Date: Sunday, October 31 @ 14:16:54 UTC
Topic: Motorcycle, Motorcycles, Motor Cycle
Gottlieb Daimler was a sensible man, as well as a brilliant engineer. Having invented the motorcycle in 1885 (although as his wooden-framed contraption had stabilizers, it rather raises a question mark over the definition of the first two-wheel machine) he pretty quickly abandoned the project and became famous for producing Sr Daimlers. Not everyone was so sensible, thank goodness, and hundreds of tiny companies went bankrupt in the 1910s and 1920s trying to build motorcycles.
It was the sheer impracticality of the motorcycle that was its chief glory, leading to tremendous diversity around the basic layout. In the first instance this meant putting the engine between the wheels — even that took some time to figure out — and led to the triumph of hope over adversity as well as to an entire motorcycling philosophy that was based upon individuality, rebellion and fun. If you like motorcycles, as you probably do if you are reading this book, you will know that they do not appeal to everyone, which makes them even more appealing, and that they have given rise to so many types of competition — dramatic, dangerous and sometimes not entirely sane — from the TT to ice racing. This information gives details of all of those crazy competitions, and a whole lot more. Written by experts and enthusiasts, the first half of the information guides you not only through the most important examples of the two-wheel product in history, but also gives a rider's eye view, explaining just what motorcycle culture is all about.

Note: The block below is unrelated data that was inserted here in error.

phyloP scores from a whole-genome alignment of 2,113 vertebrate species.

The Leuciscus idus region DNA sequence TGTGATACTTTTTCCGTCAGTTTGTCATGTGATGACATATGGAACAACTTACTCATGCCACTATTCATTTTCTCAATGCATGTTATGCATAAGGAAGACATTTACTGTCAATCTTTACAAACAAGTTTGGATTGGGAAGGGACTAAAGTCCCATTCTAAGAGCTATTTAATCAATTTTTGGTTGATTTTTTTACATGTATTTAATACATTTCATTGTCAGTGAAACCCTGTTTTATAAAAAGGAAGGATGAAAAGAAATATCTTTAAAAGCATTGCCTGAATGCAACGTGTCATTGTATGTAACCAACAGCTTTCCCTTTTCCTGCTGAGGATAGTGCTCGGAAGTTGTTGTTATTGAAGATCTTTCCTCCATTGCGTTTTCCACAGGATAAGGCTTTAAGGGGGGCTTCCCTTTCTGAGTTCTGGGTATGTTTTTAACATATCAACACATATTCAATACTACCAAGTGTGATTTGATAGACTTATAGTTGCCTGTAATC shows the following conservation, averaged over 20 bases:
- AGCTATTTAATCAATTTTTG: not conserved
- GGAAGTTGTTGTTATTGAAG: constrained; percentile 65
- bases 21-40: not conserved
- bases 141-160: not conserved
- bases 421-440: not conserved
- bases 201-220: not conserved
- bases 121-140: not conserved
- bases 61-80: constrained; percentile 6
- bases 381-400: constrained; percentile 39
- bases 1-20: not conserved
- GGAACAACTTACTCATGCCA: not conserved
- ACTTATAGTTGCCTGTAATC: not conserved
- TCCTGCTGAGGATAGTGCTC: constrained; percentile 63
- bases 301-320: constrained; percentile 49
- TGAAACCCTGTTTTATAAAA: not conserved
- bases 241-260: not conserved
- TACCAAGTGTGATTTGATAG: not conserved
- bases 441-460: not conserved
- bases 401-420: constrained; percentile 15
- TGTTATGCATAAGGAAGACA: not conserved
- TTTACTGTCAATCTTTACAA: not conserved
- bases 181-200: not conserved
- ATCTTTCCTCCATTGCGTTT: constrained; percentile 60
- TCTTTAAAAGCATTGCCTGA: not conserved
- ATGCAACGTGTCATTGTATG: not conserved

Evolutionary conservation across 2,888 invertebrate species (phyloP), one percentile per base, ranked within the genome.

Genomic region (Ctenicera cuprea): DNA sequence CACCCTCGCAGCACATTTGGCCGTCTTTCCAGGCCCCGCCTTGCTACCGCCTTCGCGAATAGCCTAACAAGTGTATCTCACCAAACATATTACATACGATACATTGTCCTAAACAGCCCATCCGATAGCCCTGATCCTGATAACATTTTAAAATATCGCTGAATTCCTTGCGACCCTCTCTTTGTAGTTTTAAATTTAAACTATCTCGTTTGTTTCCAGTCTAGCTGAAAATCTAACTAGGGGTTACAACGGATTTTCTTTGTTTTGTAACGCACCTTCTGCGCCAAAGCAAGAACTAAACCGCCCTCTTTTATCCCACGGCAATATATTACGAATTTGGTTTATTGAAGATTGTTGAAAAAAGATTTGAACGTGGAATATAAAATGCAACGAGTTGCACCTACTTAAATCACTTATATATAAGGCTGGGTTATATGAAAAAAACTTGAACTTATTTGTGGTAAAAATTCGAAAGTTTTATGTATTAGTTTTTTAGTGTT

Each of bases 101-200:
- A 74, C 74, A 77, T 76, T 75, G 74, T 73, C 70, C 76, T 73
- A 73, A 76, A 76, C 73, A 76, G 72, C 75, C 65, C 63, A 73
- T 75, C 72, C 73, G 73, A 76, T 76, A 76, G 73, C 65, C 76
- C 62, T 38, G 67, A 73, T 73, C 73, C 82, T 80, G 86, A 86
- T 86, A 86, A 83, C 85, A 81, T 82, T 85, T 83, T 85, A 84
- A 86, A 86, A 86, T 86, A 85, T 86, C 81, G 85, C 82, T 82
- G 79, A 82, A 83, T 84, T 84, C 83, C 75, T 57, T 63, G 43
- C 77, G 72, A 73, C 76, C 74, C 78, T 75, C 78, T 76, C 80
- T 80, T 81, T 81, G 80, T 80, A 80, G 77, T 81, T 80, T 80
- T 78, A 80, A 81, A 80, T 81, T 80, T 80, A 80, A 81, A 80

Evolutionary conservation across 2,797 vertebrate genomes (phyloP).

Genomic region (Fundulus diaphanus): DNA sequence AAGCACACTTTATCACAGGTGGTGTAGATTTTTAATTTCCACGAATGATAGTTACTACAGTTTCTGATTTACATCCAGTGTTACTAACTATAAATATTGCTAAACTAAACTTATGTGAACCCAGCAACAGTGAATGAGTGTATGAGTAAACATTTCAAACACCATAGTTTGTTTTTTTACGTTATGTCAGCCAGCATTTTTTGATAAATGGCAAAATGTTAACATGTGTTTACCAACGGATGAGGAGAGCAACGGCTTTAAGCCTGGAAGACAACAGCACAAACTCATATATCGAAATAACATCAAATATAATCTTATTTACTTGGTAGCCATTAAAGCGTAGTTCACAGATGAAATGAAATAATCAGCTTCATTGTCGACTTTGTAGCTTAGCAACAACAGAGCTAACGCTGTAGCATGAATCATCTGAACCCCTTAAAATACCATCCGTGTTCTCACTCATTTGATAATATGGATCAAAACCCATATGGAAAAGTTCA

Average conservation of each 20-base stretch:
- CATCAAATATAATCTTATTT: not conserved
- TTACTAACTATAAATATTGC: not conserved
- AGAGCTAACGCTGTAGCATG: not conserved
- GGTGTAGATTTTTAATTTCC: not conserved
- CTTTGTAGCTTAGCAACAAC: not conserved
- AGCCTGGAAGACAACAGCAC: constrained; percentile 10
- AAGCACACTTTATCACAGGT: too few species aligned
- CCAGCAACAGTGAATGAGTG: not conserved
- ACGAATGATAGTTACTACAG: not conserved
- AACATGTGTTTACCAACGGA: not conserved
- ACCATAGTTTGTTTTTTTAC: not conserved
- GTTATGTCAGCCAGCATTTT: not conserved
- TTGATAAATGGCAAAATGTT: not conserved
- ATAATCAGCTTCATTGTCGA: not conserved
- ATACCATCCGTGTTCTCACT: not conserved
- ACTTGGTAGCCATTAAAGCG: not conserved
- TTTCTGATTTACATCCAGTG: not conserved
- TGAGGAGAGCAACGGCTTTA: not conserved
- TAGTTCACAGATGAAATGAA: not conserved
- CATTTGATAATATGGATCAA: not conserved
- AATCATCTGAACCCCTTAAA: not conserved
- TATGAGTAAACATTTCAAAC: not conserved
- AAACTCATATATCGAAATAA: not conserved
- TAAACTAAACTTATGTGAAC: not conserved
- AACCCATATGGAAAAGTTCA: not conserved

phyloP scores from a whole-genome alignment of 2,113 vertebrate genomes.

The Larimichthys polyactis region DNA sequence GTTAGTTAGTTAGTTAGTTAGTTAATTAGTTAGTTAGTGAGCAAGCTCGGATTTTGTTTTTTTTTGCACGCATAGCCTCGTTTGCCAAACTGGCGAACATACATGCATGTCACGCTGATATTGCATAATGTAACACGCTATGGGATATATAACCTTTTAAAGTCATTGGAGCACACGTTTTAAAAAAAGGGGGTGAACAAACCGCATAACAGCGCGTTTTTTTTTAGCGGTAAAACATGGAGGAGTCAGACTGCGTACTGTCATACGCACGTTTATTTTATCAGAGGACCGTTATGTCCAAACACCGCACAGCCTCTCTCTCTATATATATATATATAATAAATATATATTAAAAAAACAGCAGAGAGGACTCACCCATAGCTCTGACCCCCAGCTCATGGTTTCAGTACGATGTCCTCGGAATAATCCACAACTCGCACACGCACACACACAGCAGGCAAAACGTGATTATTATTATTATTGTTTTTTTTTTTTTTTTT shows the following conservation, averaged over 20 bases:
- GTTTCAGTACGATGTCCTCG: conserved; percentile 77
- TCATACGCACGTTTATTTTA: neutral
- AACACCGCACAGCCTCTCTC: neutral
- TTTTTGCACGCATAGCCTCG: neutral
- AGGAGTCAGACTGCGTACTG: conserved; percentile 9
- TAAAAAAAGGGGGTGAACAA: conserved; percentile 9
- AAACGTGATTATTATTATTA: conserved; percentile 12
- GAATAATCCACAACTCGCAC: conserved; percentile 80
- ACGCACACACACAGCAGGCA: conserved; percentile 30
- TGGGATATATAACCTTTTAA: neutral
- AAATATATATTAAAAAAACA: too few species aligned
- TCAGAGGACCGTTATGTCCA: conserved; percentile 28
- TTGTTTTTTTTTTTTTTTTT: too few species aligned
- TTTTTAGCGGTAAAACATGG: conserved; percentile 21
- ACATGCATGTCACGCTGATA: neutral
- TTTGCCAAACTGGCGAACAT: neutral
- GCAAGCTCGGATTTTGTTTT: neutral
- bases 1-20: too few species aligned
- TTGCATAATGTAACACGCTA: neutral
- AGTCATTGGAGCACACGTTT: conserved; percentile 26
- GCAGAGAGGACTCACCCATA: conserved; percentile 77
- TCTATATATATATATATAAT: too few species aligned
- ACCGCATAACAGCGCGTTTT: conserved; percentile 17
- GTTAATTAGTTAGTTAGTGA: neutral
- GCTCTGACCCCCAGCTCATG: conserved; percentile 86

The second half follows the history and analyzes the output of just one company — Harley-Davidson. It is the oldest motorcycle marque in the world (Norton used to claim that honour, but no more) so we follow the company's history, and see it rise to every challenge presented to it over the last century, including two world wars, a Depression and competitors who, several times, seemed to have sunk H-D for good. Harley-Davidson also embodies so much of the motorcycle ethos. Not only have people been adding things on and stripping things off their Harleys since the very beginning (representing that all-important individualism) but also the basic layout - the 45-degree V-twin engine — has survived for many decades, representing the continuity and essential simplicity of motorbike culture. The very sound of a Harley is extraordinary. To understand Harley-Davidson is to understand motorcycles.
Bikes are for looking at as well as riding, and what a superb collection of models awaits in this information: the bespoke glamour of the Bimota Test, the world-beating blur of the Yamaha YZR500 and the 170mph (273kph) Turbo Ecomobile. What was the world's first mass-produced four-cylinder bike? What do you know of the Lanying CJ750F? You may know a lot about motorcycles, but there is much here to enlighten and surprise. Put on your leathers and enquire within.
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